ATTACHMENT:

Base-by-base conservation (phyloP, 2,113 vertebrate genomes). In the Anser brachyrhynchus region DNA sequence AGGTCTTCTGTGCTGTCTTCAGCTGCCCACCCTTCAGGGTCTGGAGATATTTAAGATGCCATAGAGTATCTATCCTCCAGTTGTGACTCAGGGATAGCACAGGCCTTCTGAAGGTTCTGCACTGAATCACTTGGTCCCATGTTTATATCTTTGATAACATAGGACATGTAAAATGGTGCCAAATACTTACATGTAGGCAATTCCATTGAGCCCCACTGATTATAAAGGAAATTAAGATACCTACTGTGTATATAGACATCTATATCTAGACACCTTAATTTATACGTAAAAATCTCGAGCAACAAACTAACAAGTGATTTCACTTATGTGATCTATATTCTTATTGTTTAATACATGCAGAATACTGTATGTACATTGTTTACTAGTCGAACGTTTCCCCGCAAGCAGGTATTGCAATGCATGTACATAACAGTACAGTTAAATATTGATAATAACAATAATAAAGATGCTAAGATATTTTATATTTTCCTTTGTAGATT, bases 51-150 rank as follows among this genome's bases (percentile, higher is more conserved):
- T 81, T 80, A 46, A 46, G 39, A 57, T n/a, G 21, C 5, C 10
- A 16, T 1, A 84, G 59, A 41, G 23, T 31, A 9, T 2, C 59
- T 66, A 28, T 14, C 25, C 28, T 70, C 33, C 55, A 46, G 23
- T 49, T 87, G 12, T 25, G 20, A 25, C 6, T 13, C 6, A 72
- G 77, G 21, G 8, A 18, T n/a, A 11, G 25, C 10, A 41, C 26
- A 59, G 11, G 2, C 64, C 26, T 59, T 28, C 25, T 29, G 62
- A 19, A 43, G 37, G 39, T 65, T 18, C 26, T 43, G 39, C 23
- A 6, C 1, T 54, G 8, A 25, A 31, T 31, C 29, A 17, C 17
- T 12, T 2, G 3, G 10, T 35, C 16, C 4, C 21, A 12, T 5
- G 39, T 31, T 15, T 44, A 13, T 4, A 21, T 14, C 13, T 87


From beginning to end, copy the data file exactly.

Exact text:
Base-by-base conservation (phyloP, 2,113 vertebrate genomes). In the Anser brachyrhynchus region DNA sequence AGGTCTTCTGTGCTGTCTTCAGCTGCCCACCCTTCAGGGTCTGGAGATATTTAAGATGCCATAGAGTATCTATCCTCCAGTTGTGACTCAGGGATAGCACAGGCCTTCTGAAGGTTCTGCACTGAATCACTTGGTCCCATGTTTATATCTTTGATAACATAGGACATGTAAAATGGTGCCAAATACTTACATGTAGGCAATTCCATTGAGCCCCACTGATTATAAAGGAAATTAAGATACCTACTGTGTATATAGACATCTATATCTAGACACCTTAATTTATACGTAAAAATCTCGAGCAACAAACTAACAAGTGATTTCACTTATGTGATCTATATTCTTATTGTTTAATACATGCAGAATACTGTATGTACATTGTTTACTAGTCGAACGTTTCCCCGCAAGCAGGTATTGCAATGCATGTACATAACAGTACAGTTAAATATTGATAATAACAATAATAAAGATGCTAAGATATTTTATATTTTCCTTTGTAGATT, bases 51-150 rank as follows among this genome's bases (percentile, higher is more conserved):
- T 81, T 80, A 46, A 46, G 39, A 57, T n/a, G 21, C 5, C 10
- A 16, T 1, A 84, G 59, A 41, G 23, T 31, A 9, T 2, C 59
- T 66, A 28, T 14, C 25, C 28, T 70, C 33, C 55, A 46, G 23
- T 49, T 87, G 12, T 25, G 20, A 25, C 6, T 13, C 6, A 72
- G 77, G 21, G 8, A 18, T n/a, A 11, G 25, C 10, A 41, C 26
- A 59, G 11, G 2, C 64, C 26, T 59, T 28, C 25, T 29, G 62
- A 19, A 43, G 37, G 39, T 65, T 18, C 26, T 43, G 39, C 23
- A 6, C 1, T 54, G 8, A 25, A 31, T 31, C 29, A 17, C 17
- T 12, T 2, G 3, G 10, T 35, C 16, C 4, C 21, A 12, T 5
- G 39, T 31, T 15, T 44, A 13, T 4, A 21, T 14, C 13, T 87